Henry P. and Darlene C. Brantley v. Commissioner., United States Tax Court - Memorandum Decision, T.C. Memo. 1995-564, Docket No. 10128-94., Filed November 28, 1995
Henry P. and Darlene C. Brantley v. Commissioner.
United States Tax Court - Memorandum Decision
T.C. Memo. 1995-564
Docket No. 10128-94.
Filed November 28, 1995.
William J. Irvin and Stephen Gregory Reardon, Richmond, Va., for the petitioners. Scott Anderson, John C. Donovan, and Thomas D. Moffitt, for the respondent.
JACOBS, Judge: This matter is before the Court on petitioners' Motion for Litigation and Administrative Costs pursuant to section 7430 and Rule 231. All section references are to the Internal Revenue Code in effect for the matter under consideration, and all Rule references are to the Tax Court Rules of Practice and Procedure.
The substantive issue which gave rise to petitioners' motion involves the 1990 cancellation of a $228,000 note owed by Henry P. Brantley (petitioner) to Elite Coatings Company, Inc. (Elite), and whether such cancellation resulted in discharge of indebtedness income to petitioners pursuant to section 61(a)(12). Respondent conceded this issue when this case was called for trial on March 20, 1995, in Richmond, Virginia.
The parties have submitted affidavits and memoranda supporting their Positions. Neither party requested an evidentiary hearing. We decide the matter before us based on petitioners' Motion for Litigation and Administrative Costs, respondent's objection to petitioners' motion, petitioners' response and supplemental response to respondent's objection, respondent's reply to petitioners' response, and the affidavits and exhibits provided by the parties. See Rule 232(a)(3).
Petitioners failed to present the facts surrounding the cancellation of Henry P. Brantley's debt to Elite in a comprehensive manner. Nevertheless, we attempt to succinctly set forth below those pertinent facts (as we understand them) required to resolve the motion before us. In doing so, we have simplified a complex series of events with regard to petitioner's acquisition of Elite stock and the ultimate cancellation of petitioner's debt to Elite in connection with such stock acquisition.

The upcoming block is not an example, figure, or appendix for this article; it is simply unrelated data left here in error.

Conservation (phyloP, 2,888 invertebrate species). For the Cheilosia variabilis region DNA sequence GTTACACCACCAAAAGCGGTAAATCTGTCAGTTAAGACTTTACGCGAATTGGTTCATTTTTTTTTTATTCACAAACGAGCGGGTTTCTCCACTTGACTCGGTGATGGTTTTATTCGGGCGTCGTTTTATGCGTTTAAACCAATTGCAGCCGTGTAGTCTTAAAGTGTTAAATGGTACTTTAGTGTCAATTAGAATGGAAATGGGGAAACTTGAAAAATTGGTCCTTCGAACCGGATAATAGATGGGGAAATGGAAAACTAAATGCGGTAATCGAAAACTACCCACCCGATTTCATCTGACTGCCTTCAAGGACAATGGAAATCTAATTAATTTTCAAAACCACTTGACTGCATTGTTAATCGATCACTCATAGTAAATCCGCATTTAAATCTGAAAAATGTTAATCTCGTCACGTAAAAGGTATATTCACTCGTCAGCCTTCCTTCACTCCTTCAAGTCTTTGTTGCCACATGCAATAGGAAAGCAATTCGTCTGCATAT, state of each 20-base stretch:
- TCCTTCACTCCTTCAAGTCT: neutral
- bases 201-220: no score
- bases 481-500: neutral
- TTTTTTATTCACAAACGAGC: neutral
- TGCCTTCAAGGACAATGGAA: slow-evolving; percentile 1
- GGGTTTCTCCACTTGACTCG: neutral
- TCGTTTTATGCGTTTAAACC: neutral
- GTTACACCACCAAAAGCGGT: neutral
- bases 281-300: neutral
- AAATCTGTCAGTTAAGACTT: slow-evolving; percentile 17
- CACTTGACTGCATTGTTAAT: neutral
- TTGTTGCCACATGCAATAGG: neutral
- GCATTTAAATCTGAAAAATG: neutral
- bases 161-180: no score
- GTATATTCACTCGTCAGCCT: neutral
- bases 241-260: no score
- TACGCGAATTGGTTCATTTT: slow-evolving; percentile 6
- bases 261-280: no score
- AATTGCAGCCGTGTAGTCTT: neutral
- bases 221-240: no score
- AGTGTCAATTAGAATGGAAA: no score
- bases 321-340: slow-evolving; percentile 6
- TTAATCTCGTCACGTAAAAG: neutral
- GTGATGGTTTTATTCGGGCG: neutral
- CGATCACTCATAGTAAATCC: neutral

Petitioners Henry P. and Darlene C. Brantley resided in Milledgeville, Georgia, at the time they filed their petition in this case.
Petitioner is a chemical engineer. He was employed at all relevant times by Elite, a Georgia corporation that produced and sold paint and allied products.
In June 1985, petitioner wrote two checks totaling $72,000 (one to Hargis Enterprises, Inc. (H. Enterprises) and the other to Gary W. Hargis) with respect to a "business agreement". Apparently, this "business agreement" related to petitioner's prospective ownership in Elite. At the time the checks were issued, H. Enterprises and Mr. Hargis owned all of the stock of Elite. Mr. Hargis was sole shareholder, president, and director of H. Enterprises.
In the latter part of 1987, petitioner acquired 49 percent of the outstanding stock of Elite. The record does not reveal from whom (H. Enterprises, Mr. Hargis, or Elite) petitioner acquired the stock. Petitioner paid $300,000 for his 49-percent ownership interest. This amount consisted of $72,000 (which he had paid to Mr. Hargis and H. Enterprises in 1985) and a $228,000 promissory note to Elite.
At the time of the acquisition, representations were made to petitioner that Elite's value exceeded $600,000 and that its plant was in good physical condition. These representations proved false; at the time petitioner acquired the stock, Elite had a negative net worth and its plant was in poor physical condition.
On April 2, 1990, H. Enterprises, Mr. Hargis, Elite, and petitioner entered into an agreement pursuant to which, among other matters, petitioner purchased an additional 2 percent of Elite stock from H. Enterprises. As part of the agreement, Elite forgave all debts owed it by H. Enterprises, Mr. Hargis, and petitioner, including petitioner's $228,000 note to Elite.
Subsequently, on April 19, 1990, Elite redeemed all of its stock owned by H. Enterprises. As a result of this redemption, petitioner owned 100 percent of Elite stock.
Furthermore, on April 19, 1990: (1) H. Enterprises and Mr. Hargis sold to Elite their interest in patents, trademarks, servicemarks, logos, trade names, formulas, and paint formulations; and (2) Mr. Hargis entered into a noncompetition agreement with Elite.
The examination of petitioners' 1990 Federal income tax return began as an offshoot of an audit of H. Enterprises and Elite. The revenue agent questioned whether petitioners should have reported the cancellation of the $228,000 debt as income on their 1990 return. 1